Falling interest rates are often the prelude to home owners rushing to avail of a refinance mortgage loan. Most of the time, there is not much thought given to the merits or financial implications of that idea. It is a very attractive option, much the same as an open flame is attractive to a moth.
At first glance, a refinance mortgage loan does not seem to be minatory at all. But being burned by one is not something most people would count as a pleasant experience. In fact, rates are just a small part of the bigger equation. Some people take out a refinance mortgage loan every time rates go down, even by just a little. A common scenario is a refinance mortgage loan once every year for about five years running. That is clearly disadvantageous. Every refinance mortgage loan means adding more principal to the end of the loan as well as extending its duration.
But What Is A Refinance?
Purchase-money loans are the original loans secured by buyers to buy a house. On the other hand, a refinance loan is a new loan utilized by the borrower to pay off the original loan. Obviously, for borrowers with multiple refinance loans, the current loan pays off the last refinance loan. The refinance loan is usually prioritized but a home equity loan can also be refinanced.
What’s Your Flava?
If you are currently paying a fixed-rate mortgage, it is still possible for you take out a different mortgage loan when you get a refinance loan. Before you switch from a fixed-rate mortgage, you must be sure that you understand all of the terms of the new refinance mortgage loan. Let’s take a look at some common mortgage loan types.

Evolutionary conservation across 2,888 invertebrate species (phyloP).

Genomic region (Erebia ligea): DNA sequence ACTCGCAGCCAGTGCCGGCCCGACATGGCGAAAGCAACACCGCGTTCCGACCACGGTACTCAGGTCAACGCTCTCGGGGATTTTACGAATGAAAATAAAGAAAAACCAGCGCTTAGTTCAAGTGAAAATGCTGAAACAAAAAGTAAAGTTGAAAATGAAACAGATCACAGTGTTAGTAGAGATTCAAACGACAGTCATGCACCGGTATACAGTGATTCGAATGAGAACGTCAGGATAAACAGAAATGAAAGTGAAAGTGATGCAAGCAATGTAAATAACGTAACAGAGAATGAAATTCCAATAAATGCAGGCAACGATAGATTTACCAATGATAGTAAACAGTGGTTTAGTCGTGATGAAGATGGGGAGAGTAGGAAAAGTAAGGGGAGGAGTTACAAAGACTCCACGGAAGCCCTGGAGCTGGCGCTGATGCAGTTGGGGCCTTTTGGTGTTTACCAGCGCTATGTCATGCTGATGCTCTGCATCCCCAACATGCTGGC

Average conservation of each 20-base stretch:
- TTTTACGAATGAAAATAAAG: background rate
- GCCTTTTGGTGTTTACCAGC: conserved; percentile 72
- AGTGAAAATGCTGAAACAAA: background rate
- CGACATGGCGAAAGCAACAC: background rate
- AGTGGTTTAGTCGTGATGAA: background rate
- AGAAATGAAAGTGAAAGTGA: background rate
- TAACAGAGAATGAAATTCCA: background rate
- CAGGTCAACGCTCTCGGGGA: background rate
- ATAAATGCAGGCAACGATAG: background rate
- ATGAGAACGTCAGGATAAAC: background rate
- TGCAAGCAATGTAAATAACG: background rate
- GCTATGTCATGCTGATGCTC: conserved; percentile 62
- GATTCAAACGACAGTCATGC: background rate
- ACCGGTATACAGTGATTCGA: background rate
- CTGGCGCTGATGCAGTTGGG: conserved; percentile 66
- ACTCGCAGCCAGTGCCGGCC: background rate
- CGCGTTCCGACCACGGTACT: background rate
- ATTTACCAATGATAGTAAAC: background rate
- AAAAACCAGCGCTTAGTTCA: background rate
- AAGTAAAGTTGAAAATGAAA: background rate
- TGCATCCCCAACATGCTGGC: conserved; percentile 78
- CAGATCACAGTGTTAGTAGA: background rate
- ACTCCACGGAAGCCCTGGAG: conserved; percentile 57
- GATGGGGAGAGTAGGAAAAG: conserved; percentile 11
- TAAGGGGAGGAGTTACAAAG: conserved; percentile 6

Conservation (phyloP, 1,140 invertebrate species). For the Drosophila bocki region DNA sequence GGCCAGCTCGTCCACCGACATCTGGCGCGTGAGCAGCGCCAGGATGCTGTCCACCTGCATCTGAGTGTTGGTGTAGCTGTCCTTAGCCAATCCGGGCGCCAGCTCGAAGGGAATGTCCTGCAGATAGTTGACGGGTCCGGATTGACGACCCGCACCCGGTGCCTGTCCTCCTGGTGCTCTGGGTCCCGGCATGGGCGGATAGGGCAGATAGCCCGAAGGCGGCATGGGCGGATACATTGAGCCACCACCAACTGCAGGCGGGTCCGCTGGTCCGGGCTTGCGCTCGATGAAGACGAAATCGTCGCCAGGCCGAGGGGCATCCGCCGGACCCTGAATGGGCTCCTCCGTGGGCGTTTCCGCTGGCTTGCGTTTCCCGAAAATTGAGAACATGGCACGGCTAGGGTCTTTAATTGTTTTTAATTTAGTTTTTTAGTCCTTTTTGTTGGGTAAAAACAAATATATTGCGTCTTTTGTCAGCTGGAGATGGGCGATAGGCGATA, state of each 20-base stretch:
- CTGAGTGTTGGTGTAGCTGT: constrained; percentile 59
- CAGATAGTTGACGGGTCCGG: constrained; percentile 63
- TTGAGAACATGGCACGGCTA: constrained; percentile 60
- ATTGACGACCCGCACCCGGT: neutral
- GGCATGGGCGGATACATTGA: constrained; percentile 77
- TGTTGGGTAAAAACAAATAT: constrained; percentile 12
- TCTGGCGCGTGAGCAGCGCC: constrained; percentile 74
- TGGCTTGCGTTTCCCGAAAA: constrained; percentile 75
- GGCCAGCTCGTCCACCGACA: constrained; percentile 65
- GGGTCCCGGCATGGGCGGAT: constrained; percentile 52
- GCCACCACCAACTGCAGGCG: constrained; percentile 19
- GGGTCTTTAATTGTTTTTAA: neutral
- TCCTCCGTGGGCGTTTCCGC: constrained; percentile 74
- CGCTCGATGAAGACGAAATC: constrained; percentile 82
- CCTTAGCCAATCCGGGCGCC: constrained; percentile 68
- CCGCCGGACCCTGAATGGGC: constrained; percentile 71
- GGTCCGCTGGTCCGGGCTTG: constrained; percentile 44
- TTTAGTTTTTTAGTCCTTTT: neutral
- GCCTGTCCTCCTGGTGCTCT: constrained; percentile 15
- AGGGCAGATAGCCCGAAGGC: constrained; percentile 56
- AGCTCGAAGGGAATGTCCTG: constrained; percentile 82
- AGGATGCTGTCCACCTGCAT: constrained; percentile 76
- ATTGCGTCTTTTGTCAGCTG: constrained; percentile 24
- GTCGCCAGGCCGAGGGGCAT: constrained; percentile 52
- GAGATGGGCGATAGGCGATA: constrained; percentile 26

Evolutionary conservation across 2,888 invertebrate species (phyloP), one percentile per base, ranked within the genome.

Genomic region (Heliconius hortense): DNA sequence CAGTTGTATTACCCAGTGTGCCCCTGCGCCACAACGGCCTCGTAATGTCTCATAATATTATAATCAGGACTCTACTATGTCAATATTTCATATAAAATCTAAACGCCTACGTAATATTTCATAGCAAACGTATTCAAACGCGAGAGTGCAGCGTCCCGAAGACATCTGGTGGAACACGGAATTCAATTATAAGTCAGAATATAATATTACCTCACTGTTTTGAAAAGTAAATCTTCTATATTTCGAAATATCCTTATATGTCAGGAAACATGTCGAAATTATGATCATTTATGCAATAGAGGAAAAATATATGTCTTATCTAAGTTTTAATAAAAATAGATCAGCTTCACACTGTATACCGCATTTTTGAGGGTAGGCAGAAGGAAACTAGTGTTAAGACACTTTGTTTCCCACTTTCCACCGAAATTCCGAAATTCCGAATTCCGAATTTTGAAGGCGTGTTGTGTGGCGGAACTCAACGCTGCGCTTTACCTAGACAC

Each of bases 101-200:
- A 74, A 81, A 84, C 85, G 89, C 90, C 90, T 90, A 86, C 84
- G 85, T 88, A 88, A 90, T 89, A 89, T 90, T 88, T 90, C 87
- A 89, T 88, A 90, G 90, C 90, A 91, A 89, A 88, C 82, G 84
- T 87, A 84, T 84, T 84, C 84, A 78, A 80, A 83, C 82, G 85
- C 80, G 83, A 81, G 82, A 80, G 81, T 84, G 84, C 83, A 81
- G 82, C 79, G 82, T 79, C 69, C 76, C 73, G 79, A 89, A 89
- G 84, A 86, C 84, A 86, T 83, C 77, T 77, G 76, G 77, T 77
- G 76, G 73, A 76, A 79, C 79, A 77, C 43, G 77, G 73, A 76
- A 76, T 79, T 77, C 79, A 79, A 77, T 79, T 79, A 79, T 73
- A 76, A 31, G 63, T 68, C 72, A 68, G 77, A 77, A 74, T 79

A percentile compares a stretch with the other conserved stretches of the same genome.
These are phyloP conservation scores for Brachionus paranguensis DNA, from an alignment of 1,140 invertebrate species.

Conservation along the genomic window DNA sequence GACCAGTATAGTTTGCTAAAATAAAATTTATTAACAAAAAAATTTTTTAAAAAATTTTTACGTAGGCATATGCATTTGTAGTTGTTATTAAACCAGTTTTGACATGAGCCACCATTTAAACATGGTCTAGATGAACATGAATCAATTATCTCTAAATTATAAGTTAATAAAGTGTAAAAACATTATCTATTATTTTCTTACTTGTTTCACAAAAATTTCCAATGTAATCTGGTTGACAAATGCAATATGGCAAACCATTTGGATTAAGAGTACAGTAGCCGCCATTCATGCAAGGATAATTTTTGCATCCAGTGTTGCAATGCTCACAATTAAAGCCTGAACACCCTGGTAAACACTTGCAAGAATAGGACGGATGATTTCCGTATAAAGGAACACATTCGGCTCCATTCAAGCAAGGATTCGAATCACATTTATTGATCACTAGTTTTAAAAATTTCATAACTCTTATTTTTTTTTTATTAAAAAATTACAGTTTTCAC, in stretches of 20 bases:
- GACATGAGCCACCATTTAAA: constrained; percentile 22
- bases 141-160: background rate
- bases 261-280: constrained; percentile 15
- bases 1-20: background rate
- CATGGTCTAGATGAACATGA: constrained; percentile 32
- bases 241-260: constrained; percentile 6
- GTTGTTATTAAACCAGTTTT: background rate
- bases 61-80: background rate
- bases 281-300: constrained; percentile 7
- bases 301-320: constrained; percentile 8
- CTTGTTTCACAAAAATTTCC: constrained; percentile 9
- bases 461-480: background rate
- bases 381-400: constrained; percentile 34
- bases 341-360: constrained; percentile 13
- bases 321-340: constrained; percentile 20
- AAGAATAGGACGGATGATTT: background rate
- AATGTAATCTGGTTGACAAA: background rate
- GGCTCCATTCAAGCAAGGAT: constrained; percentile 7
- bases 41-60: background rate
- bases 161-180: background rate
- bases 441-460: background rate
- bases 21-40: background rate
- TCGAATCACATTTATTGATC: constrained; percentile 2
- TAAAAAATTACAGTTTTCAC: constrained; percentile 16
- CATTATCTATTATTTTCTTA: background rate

Interest-only mortgages are loans that are backed by real estate. They contain an option to make interest payments. They are often portrayed as risky and disadvantageous to the borrower. This is often not the case at all.
Another mortgage product is called the Option Adjustable Rate Mortgage. It is perhaps the most complex loan program in real estate mortgage financing. Without proper management, it could cost a home owner his or her entire equity. For the knowledgeable borrower, it could be the optimal solution. Option Adjustable Rate Mortgages contain negative amortization. This is a key concept that is often misunderstood. That is why Option Adjustable Rate Mortgages are generally disdained.
FHA loans are gaining again in popularity. The Federal Housing Administration does not give out loans. Instead, it insures them. This insurance eliminates or alleviates the risk lenders face when buyers only pay a small percentage. Borrowers with less than perfect credit histories might want to consider them. They may qualify even if they have had financial problems in the past. Also, the rates are competitive and the terms are very straightforward. Today’s FHA loans also require fewer repairs on the home. They are available to everyone. However, first time and low to moderate income buyers are their most frequent users.